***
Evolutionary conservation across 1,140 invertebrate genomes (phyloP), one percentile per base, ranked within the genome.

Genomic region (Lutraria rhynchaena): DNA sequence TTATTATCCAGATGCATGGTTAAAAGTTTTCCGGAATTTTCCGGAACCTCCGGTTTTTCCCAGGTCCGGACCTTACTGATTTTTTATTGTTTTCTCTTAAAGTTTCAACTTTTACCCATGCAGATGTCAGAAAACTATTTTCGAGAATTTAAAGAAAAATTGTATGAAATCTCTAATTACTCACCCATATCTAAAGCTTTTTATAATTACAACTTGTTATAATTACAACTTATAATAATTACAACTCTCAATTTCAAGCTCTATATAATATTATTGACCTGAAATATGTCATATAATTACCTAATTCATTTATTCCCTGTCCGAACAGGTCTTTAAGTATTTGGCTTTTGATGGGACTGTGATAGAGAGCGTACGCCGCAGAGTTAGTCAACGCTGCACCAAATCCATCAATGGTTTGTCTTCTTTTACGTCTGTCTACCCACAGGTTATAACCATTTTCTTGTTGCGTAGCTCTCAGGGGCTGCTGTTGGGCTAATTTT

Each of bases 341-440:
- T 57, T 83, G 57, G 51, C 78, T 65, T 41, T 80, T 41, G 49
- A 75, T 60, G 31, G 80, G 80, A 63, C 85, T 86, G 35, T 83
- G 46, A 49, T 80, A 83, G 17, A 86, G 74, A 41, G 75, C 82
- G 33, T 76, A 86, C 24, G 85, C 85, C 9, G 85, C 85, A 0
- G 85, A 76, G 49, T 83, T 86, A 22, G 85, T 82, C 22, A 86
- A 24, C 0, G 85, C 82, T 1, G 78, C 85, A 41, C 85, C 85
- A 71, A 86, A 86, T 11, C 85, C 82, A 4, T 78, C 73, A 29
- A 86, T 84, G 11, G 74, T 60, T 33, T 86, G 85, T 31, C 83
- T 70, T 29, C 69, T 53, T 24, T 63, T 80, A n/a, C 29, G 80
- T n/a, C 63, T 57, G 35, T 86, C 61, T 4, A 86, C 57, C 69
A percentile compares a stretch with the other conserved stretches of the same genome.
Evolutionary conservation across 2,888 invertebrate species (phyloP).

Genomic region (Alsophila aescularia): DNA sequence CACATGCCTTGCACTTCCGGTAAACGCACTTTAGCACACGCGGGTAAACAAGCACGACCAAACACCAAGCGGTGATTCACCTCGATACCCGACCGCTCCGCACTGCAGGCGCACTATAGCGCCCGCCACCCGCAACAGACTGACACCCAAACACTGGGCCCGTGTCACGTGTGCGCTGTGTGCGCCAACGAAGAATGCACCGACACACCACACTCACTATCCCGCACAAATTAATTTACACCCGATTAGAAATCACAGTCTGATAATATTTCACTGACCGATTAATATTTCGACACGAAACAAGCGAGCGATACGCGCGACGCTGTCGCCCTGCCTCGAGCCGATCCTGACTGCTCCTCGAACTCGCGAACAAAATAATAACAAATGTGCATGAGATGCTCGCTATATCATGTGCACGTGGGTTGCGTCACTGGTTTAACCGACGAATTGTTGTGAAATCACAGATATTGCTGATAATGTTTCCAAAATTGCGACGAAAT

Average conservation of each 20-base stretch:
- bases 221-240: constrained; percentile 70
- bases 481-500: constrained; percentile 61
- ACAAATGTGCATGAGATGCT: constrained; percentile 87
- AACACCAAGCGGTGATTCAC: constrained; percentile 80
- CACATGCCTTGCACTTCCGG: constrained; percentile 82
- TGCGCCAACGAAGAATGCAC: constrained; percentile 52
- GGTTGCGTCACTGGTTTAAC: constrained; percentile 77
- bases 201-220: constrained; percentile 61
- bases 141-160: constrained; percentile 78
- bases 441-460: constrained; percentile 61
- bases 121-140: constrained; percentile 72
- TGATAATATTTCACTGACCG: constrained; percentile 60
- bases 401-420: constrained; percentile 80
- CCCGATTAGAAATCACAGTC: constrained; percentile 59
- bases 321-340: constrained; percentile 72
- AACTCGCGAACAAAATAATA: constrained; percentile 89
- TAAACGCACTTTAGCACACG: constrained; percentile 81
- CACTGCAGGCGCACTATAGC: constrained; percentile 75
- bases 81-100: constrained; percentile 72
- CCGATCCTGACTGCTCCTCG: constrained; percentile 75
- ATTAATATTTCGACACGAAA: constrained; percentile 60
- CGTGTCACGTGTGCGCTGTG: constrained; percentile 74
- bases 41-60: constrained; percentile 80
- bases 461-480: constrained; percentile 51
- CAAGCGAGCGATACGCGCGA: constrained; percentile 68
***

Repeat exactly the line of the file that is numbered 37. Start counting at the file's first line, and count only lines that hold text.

- CCGATCCTGACTGCTCCTCG: constrained; percentile 75